What I describe as my “suffer cave” came between km 65 – 79, I wanted so badly to reach that point with 20 km to go, and 65 – 79 was the longest gap between aid stations, I thought it took me 3 hours. Shocking..I was wrong. It took 2, the exact amount of time I had planned for it to take me (shut up brain- shut up). I apologize to the volunteers who were at the top of the rope climb for my grumble of curse words before I decided to get over it and crawl up the rope…this actually led me to a great laugh when I realized the volunteers likely heard my thoughts about having to climb a rope, and then I was able to cheerfully continue.

I saw Katrina with 20km to go and she didn’t let me say one negative thing, and that amazing, smart friend did not ask how I was doing (this is my number 1 rule for crew / friends don’t ask, because I am stronger if I don’t get to say how I am, good or bad). Then, and I think thanks to her, I checked back in with myself and realized in that last section I had caught 3 racers and not been caught by anyone. I put it back in my head that I must have be doing ok and this was not supposed to be easy. I crawled out of the cave 🙂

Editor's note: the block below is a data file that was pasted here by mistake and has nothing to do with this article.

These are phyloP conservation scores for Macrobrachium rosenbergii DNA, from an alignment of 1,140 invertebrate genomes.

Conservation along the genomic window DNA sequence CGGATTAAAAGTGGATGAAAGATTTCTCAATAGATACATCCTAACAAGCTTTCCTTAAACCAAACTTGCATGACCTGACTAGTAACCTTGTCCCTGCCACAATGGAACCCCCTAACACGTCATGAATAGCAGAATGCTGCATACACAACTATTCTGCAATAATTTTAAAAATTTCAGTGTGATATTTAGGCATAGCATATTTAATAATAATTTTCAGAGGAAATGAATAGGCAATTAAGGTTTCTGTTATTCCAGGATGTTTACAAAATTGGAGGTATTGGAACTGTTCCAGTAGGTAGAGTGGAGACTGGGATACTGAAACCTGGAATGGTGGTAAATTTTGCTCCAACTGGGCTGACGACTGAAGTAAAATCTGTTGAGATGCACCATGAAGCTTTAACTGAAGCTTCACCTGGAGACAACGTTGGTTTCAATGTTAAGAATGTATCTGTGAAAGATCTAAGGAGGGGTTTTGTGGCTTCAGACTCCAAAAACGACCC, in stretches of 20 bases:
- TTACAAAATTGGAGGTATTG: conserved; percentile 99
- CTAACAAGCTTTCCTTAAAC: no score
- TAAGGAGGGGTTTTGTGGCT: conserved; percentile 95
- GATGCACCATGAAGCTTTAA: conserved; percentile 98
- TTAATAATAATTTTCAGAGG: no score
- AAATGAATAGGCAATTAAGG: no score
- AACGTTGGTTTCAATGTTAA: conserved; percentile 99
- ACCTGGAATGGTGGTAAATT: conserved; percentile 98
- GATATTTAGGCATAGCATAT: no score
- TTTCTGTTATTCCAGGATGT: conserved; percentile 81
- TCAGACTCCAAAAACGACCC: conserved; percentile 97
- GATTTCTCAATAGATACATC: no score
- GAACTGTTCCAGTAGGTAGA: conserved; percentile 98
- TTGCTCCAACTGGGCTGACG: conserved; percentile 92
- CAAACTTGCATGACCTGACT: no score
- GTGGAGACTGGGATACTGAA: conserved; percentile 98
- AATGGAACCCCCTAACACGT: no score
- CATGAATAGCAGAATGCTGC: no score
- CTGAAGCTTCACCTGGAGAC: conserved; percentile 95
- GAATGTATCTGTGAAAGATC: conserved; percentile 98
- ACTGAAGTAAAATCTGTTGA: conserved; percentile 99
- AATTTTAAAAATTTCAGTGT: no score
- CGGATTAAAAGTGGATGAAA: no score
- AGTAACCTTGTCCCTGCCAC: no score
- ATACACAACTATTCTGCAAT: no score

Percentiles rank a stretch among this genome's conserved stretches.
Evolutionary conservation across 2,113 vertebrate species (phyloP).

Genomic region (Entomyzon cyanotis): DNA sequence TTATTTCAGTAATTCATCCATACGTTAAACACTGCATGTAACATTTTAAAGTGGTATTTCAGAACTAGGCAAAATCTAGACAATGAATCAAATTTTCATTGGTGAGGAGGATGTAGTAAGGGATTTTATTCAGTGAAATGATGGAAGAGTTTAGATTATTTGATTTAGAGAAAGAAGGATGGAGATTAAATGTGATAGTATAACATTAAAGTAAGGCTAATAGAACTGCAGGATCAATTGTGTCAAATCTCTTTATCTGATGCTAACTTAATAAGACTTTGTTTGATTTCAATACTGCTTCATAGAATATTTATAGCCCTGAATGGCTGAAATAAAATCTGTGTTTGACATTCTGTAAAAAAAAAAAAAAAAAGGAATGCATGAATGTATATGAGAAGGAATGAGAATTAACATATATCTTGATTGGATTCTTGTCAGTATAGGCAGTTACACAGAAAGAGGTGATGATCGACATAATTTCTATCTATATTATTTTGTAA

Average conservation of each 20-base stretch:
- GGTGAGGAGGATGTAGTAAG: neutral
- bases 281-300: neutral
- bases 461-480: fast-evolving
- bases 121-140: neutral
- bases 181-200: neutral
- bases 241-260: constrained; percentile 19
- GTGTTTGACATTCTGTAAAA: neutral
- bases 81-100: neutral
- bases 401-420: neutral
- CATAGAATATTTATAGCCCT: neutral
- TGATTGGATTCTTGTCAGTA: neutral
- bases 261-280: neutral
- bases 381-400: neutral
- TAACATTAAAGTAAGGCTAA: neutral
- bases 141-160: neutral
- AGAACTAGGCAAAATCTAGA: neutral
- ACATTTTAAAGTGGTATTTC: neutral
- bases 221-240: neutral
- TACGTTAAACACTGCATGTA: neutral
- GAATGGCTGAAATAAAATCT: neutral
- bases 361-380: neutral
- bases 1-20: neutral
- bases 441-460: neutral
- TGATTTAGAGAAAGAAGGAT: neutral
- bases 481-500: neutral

The last 20km were great, I was more than looking forward to reaching the finish and the last 10km were a push, as more than half of those km’s were upward. On that final stretch there was one racer not too far ahead and I remember thinking the whole time, please turn, please turn towards the finish line, let this straight stretch end. And then it did. I can almost get happy tears now, a week later, thinking of turning into that finish line for the high-five and huge smile from Colton Gerhart (Rainshadow Staff). I could not have been happier for the hugs received at the finish line. gorge 1

Every step leading up to this moment was worth it. Entering the lottery and not getting in until 6 weeks before, training runs that winter weather made less desirable, late night prep the week before, and many steps covering this course led me to overwhelming happiness, a 9th place female finish,  100km in 13hrs and 9minutes, and 56th place overall.

Event website: http://www.rainshadowrunning.com/gorge-waterfalls-100k.html

Results: http://ultrasignup.com/results_event.aspx?did=40085

Gear & Logistics:

Pack: Salomon 12L

Shoes: 35km in Nike Terra Kigers, The rest in Nike Wildhorse

Socks: Various pairs of Darn Tough, BodyGlide at the start. 

Fuel: Tailwind, Gu Gels, Cliff Shot Blocks, and a few handfuls M&M’s / Mini-Eggs, one pickle (yup), and a cliff protein bar.

Clothes: Lululemon Fast & Free tights, Swiftly Tech crewneck, and cool racer back – chafe free light layers. 

Race day hydration / fuel: 200-250 calories per hour, 2 x 500ml soft flasks 1 with tailwind, 1 without (and every 2 aid stations 2 tailwind), a gel every other hour, cliff shot blocks in the last 2 hours – full pack, a pickle and cliff protein bar at half way to up the salt and the calories / to push off hunger, and some M&Ms and Mini eggs when I saw Katrina. Oh and 1/2 cup of Coke at the last aid station.